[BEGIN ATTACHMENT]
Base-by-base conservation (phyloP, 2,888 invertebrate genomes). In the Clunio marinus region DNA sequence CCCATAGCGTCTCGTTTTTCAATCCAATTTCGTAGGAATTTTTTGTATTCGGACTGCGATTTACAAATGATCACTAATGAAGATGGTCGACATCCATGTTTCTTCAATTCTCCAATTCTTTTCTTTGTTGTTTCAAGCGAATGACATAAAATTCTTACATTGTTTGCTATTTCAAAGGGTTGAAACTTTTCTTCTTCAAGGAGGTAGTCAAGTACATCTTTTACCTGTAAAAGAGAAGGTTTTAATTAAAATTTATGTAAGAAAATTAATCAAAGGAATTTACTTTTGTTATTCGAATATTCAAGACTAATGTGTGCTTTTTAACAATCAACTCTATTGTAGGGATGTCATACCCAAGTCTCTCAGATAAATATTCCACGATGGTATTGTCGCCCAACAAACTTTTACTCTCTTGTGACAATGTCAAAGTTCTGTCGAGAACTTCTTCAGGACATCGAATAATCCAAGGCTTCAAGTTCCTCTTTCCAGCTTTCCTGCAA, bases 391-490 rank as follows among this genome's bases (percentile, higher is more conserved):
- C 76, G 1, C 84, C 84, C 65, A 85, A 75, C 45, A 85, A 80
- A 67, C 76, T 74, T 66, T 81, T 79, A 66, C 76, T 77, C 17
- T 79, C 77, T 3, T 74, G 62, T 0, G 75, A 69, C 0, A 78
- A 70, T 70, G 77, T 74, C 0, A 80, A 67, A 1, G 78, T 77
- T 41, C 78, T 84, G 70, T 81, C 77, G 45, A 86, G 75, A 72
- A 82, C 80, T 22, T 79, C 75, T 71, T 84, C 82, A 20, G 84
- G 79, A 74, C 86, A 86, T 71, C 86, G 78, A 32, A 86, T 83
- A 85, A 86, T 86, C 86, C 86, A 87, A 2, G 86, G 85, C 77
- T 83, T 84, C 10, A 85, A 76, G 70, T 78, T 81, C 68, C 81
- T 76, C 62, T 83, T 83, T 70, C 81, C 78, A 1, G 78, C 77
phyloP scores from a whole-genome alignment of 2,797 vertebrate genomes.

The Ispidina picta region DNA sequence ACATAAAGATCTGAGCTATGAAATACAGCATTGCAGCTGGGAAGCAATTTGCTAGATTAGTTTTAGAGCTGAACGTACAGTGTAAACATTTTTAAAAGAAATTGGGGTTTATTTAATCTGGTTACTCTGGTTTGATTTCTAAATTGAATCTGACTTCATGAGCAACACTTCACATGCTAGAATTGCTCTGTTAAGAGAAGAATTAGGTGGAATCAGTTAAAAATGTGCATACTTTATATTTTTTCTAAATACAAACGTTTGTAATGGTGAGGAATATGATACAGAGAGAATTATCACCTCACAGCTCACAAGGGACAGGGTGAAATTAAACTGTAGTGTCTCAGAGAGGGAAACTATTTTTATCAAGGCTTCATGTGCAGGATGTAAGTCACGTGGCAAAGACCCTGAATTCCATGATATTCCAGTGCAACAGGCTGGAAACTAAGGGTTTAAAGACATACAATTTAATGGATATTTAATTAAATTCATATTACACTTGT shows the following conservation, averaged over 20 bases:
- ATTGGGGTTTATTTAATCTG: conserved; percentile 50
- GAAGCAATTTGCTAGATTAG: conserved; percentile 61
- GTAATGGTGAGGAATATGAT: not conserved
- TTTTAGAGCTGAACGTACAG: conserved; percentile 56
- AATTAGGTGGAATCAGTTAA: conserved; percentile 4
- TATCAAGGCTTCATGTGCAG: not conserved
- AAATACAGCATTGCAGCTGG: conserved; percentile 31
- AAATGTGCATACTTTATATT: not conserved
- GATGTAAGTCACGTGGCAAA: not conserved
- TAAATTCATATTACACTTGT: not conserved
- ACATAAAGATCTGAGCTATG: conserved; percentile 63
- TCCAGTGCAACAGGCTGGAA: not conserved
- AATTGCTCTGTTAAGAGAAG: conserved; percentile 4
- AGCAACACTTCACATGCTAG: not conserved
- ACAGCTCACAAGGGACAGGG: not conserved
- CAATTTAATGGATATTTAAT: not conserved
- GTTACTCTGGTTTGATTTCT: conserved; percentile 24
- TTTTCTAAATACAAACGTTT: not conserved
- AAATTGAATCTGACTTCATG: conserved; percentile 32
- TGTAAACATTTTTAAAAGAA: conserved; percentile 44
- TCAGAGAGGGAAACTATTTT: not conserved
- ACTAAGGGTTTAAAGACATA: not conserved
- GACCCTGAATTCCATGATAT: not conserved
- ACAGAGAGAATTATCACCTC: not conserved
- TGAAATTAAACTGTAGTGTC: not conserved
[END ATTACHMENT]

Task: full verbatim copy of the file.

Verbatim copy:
Base-by-base conservation (phyloP, 2,888 invertebrate genomes). In the Clunio marinus region DNA sequence CCCATAGCGTCTCGTTTTTCAATCCAATTTCGTAGGAATTTTTTGTATTCGGACTGCGATTTACAAATGATCACTAATGAAGATGGTCGACATCCATGTTTCTTCAATTCTCCAATTCTTTTCTTTGTTGTTTCAAGCGAATGACATAAAATTCTTACATTGTTTGCTATTTCAAAGGGTTGAAACTTTTCTTCTTCAAGGAGGTAGTCAAGTACATCTTTTACCTGTAAAAGAGAAGGTTTTAATTAAAATTTATGTAAGAAAATTAATCAAAGGAATTTACTTTTGTTATTCGAATATTCAAGACTAATGTGTGCTTTTTAACAATCAACTCTATTGTAGGGATGTCATACCCAAGTCTCTCAGATAAATATTCCACGATGGTATTGTCGCCCAACAAACTTTTACTCTCTTGTGACAATGTCAAAGTTCTGTCGAGAACTTCTTCAGGACATCGAATAATCCAAGGCTTCAAGTTCCTCTTTCCAGCTTTCCTGCAA, bases 391-490 rank as follows among this genome's bases (percentile, higher is more conserved):
- C 76, G 1, C 84, C 84, C 65, A 85, A 75, C 45, A 85, A 80
- A 67, C 76, T 74, T 66, T 81, T 79, A 66, C 76, T 77, C 17
- T 79, C 77, T 3, T 74, G 62, T 0, G 75, A 69, C 0, A 78
- A 70, T 70, G 77, T 74, C 0, A 80, A 67, A 1, G 78, T 77
- T 41, C 78, T 84, G 70, T 81, C 77, G 45, A 86, G 75, A 72
- A 82, C 80, T 22, T 79, C 75, T 71, T 84, C 82, A 20, G 84
- G 79, A 74, C 86, A 86, T 71, C 86, G 78, A 32, A 86, T 83
- A 85, A 86, T 86, C 86, C 86, A 87, A 2, G 86, G 85, C 77
- T 83, T 84, C 10, A 85, A 76, G 70, T 78, T 81, C 68, C 81
- T 76, C 62, T 83, T 83, T 70, C 81, C 78, A 1, G 78, C 77
phyloP scores from a whole-genome alignment of 2,797 vertebrate genomes.

The Ispidina picta region DNA sequence ACATAAAGATCTGAGCTATGAAATACAGCATTGCAGCTGGGAAGCAATTTGCTAGATTAGTTTTAGAGCTGAACGTACAGTGTAAACATTTTTAAAAGAAATTGGGGTTTATTTAATCTGGTTACTCTGGTTTGATTTCTAAATTGAATCTGACTTCATGAGCAACACTTCACATGCTAGAATTGCTCTGTTAAGAGAAGAATTAGGTGGAATCAGTTAAAAATGTGCATACTTTATATTTTTTCTAAATACAAACGTTTGTAATGGTGAGGAATATGATACAGAGAGAATTATCACCTCACAGCTCACAAGGGACAGGGTGAAATTAAACTGTAGTGTCTCAGAGAGGGAAACTATTTTTATCAAGGCTTCATGTGCAGGATGTAAGTCACGTGGCAAAGACCCTGAATTCCATGATATTCCAGTGCAACAGGCTGGAAACTAAGGGTTTAAAGACATACAATTTAATGGATATTTAATTAAATTCATATTACACTTGT shows the following conservation, averaged over 20 bases:
- ATTGGGGTTTATTTAATCTG: conserved; percentile 50
- GAAGCAATTTGCTAGATTAG: conserved; percentile 61
- GTAATGGTGAGGAATATGAT: not conserved
- TTTTAGAGCTGAACGTACAG: conserved; percentile 56
- AATTAGGTGGAATCAGTTAA: conserved; percentile 4
- TATCAAGGCTTCATGTGCAG: not conserved
- AAATACAGCATTGCAGCTGG: conserved; percentile 31
- AAATGTGCATACTTTATATT: not conserved
- GATGTAAGTCACGTGGCAAA: not conserved
- TAAATTCATATTACACTTGT: not conserved
- ACATAAAGATCTGAGCTATG: conserved; percentile 63
- TCCAGTGCAACAGGCTGGAA: not conserved
- AATTGCTCTGTTAAGAGAAG: conserved; percentile 4
- AGCAACACTTCACATGCTAG: not conserved
- ACAGCTCACAAGGGACAGGG: not conserved
- CAATTTAATGGATATTTAAT: not conserved
- GTTACTCTGGTTTGATTTCT: conserved; percentile 24
- TTTTCTAAATACAAACGTTT: not conserved
- AAATTGAATCTGACTTCATG: conserved; percentile 32
- TGTAAACATTTTTAAAAGAA: conserved; percentile 44
- TCAGAGAGGGAAACTATTTT: not conserved
- ACTAAGGGTTTAAAGACATA: not conserved
- GACCCTGAATTCCATGATAT: not conserved
- ACAGAGAGAATTATCACCTC: not conserved
- TGAAATTAAACTGTAGTGTC: not conserved